Advice Needed: Rental Applicant with Credit Issues

15 Replies

Ok, so I've been debating this all day and I need some help from the community.
I have a married couple who want to rent one of my units and they seem very nice, but they have a checkered past with Credit.

Here is the scenario:
- Apartment for Rent $1500 / Mo
- 3 Bed / 1 BA
- No kids, no pets, non-smokers
- Class B Property
- On market for 2 weeks, multiple showings with only 1 applicant (husband/wife)
- Wife has superb credit, 800 FICO, no outstanding debt/loans, Income $70K
- Husband has good Income $90K, but credit is an issue.
 > Filed for Chapter 13 in 2010
 > Past Due Accounts sent to Collections in 2012 (ATT $1663, Comcast $574, Utilities $504)
 > 2 Judgments in 2012 ruling against him -- 2 credit cards for a total of $13K 
  > $2K Mortgage for Primary residence has 3 years of history with no late payments -- Home is currently in escrow.
 > Tax Lien $45K -- I presume this will be settled upon close of escrow of his P-Residence, but will verify
 > No Car Loans
 > He has a couple credit cards that have zero balance, no issues since 2012

According to them, they fell victim to the housing market crash and had 2 investment properties go upside down and could not find renters. That seems plausible and I would understand why they would become delinquent on the mortgages of their investment properties, but what gives me reason for concern are the accounts sent to collections. 

Perhaps I am over-analyzing this ... There hasn't been any bad credit issues in the past 3 years and their income covers rent by a factor of 13.3. I'm inclined to approve them based on the wife's financial profile alone, but require a deposit of 1.5 months rent based on the risk profile of the husband.

What are the thoughts from the members of the community?

Turn them down.

One of the things I looked at on a credit report is the type of thing they let go to collections.  In my opinion, a cable bill is a deal breaker.  If you can't pay your cable bill, first of all you turn it off.  Secondly, you pay off what you owe before it goes to collections.  Anyone who will let a cable bill go to collection, is a horrible risk.  If he can't pay his cable bill, he sure can't pay his rent.  And obviously, his cable is more important to him than avoiding bankruptcy.

Her good credit can't keep him from putting them both in debt.  She married a nightmare.  No need for you to get in the middle of that.  She won't be able to keep up with his spending, or gambling problem or whatever it is.  

They are a package deal.  Think of it in terms of two separate roommates who want to be on the same lease and one of them is a horrible risk.  Sorry, but you've got to turn them both down.

Do NOT ever, ever, ever waiver from your criteria.  How do I know this?  From learning the hard way.  I hope you don't have to learn the hard way, too.

Wait for the good tenant.  A bad tenant will always be more expensive than waiting for a good one.

@ Sue Kelly

Thanks for the words of wisdom -- Your points are all valid and hard to argue against. I will let them know of my decision asap.

@ Sue Kelly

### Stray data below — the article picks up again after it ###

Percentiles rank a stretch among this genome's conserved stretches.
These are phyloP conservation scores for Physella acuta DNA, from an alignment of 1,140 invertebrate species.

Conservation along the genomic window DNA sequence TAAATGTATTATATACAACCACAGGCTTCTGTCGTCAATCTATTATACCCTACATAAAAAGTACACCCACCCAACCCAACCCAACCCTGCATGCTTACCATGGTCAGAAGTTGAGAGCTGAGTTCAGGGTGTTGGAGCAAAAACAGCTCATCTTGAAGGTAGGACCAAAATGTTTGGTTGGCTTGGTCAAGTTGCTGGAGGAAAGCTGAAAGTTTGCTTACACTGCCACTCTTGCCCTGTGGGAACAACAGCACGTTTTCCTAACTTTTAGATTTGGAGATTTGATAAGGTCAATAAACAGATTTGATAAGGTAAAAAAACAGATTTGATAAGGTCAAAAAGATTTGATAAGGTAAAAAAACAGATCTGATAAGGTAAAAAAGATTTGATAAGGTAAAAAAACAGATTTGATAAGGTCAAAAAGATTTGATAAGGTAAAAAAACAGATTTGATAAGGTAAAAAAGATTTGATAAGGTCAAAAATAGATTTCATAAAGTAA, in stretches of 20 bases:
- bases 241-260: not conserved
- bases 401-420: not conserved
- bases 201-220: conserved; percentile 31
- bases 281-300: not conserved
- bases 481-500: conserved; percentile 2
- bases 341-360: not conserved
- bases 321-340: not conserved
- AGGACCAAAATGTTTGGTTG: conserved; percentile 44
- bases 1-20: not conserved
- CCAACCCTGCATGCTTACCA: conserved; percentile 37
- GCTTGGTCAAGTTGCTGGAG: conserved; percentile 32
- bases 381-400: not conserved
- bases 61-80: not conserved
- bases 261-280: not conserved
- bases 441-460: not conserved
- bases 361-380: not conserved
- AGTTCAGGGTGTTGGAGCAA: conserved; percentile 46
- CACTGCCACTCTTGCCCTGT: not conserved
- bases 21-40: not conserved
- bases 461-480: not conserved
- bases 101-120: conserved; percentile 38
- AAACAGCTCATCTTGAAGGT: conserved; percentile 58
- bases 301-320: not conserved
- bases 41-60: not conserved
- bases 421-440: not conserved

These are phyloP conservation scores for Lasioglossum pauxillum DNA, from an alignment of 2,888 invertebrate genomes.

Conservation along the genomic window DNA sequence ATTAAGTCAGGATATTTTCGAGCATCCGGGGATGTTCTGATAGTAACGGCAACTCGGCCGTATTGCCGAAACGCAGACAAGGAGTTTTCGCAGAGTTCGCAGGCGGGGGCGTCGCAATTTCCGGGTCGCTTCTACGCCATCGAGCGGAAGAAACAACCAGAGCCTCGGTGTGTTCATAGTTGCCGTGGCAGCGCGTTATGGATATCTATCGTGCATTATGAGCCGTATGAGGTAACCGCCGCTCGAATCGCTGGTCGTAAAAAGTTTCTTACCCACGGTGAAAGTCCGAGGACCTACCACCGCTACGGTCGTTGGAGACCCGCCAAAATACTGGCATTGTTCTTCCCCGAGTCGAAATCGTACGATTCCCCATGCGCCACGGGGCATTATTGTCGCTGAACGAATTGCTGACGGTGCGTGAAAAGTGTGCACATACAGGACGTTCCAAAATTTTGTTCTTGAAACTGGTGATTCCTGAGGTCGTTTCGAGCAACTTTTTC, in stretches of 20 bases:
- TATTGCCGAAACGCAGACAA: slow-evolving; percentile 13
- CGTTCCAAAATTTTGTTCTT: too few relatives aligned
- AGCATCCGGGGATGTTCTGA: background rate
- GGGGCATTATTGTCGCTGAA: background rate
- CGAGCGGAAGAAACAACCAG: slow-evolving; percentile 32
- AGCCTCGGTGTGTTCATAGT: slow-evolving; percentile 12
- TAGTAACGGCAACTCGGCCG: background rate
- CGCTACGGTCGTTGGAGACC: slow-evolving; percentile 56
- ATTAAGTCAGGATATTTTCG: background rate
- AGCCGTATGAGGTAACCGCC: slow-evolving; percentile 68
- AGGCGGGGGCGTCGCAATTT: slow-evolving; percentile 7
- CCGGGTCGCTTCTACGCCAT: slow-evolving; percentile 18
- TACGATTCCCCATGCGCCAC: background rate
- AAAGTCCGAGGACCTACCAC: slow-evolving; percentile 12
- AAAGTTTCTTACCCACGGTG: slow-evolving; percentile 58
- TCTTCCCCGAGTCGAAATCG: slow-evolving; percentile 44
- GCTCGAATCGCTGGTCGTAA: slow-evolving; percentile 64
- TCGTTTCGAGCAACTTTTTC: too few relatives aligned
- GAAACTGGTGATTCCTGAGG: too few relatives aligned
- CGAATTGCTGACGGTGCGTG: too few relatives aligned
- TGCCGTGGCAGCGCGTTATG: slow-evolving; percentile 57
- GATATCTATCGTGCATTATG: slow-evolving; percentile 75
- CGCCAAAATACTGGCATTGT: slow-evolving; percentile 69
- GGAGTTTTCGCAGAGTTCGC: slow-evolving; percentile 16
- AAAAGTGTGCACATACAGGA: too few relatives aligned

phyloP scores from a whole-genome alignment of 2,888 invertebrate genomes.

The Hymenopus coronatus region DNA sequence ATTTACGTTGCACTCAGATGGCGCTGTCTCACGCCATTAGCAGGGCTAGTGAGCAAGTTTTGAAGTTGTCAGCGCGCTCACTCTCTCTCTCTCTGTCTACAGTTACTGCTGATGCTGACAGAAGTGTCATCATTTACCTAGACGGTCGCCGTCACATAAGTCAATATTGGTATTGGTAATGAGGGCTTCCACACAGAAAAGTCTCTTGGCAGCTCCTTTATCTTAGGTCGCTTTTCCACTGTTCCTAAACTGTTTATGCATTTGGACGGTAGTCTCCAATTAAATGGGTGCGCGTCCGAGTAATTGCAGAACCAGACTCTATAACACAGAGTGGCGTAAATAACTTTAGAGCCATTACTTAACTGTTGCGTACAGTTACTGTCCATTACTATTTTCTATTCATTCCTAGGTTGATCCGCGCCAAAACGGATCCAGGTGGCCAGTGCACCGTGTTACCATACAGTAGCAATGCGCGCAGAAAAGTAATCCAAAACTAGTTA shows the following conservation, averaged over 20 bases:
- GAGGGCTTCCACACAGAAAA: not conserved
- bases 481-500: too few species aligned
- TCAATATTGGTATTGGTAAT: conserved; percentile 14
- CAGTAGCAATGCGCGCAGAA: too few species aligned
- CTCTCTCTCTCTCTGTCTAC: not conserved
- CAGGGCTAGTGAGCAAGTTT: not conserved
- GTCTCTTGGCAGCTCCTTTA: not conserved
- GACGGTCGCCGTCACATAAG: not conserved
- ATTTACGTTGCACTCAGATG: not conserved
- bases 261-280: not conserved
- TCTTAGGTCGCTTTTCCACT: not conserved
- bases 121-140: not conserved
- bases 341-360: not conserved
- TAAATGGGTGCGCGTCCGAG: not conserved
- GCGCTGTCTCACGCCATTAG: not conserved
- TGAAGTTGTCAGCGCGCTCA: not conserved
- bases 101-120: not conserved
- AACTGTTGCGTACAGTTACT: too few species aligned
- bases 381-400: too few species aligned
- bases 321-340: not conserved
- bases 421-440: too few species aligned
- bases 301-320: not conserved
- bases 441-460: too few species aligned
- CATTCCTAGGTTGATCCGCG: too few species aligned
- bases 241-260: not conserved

So after informing them of my decision, she replied asking that I please reconsider. She even offered me 3 months rent as a security deposit. She also further reiterated that they have had no issues with their credit for the past three years and are taking measures to repair their credit.

I'm guessing you would still advise to hold firm with the decision, correct? 

Not one but 2 judgments!  No way would I rent to them.

My big concern is that I have heard it is very hard to get rid of someone in California so 3 months security deposit might not even get you through the eviction time.  I have had bad experiences with people that used to be homeowners and are now renting because of bad financial decisions.  They tend to not correct these things.  I got burned by this and it is very maddening to be told they are in dire straights and have no money for even a partial rent payment yet you see them dragging in lots of take out from a $30/person restaurant (where thye are not working at).

HA I was just about to write "wait for @Sue K. to find this thread and give you her opinion, because I know she's gonna have one about this" but I was too late. Sue K. found you!

Originally posted by @Lisa Ryan :

HA I was just about to write "wait for Sue Kelly to find this thread and give you her opinion, because I know she's gonna have one about this" but I was too late. @Sue Kelly found you!

 Bwaaahaaaahaaaaa!  I'm everywhere!  LOL!

Yes, I would still turn them down.  Tell them to come back when the credit is fixed :-)

This is also typical - they try to throw money at you.  If they could find someone else to rent to them, they wouldn't be trying to throw money at you.

Do a search on this forum of "why I don't take additional deposit money."  There was one recently with lovely photos.  And the additional deposit didn't touch the damage and cleaning bills.

One of the reasons these guys are such a bad risk, is that they haven't filed for bankruptcy "yet."  I'd be more inclined to take someone who had filed a Chapter 7 two years ago, and has clean credit since.  In fact, I've done so.

But, someone with current bad debt, just has to include you in their Chapter 7 and you are SOL.  

Oh, and they can include judgments in the Chapter 7, so getting a judgment doesn't protect you there.

Originally posted by @Sue K. :
One of the reasons these guys are such a bad risk, is that they haven't filed for bankruptcy "yet."  I'd be more inclined to take someone who had filed a Chapter 7 two years ago, and has clean credit since.  In fact, I've done so.

But, someone with current bad debt, just has to include you in their Chapter 7 and you are SOL.  

Sue K.

Actually, they declared Chapter 13 in 2010. Apart from that, the issues with their credit are contained to a period of time circa 2012. I would be ok if their credit woes were isolated to their failed investment properties, but what gave me reason for concern were the judgments (also in 2012) and the cable / utility bills that were sent to collections. (again in 2012). They are in the process of selling their primary residence and the credit report indicates no late payments on the mortgage (ever).  -- Which is why I thought about giving them the benefit of the doubt and a 2nd chance. Does that change your mind at all?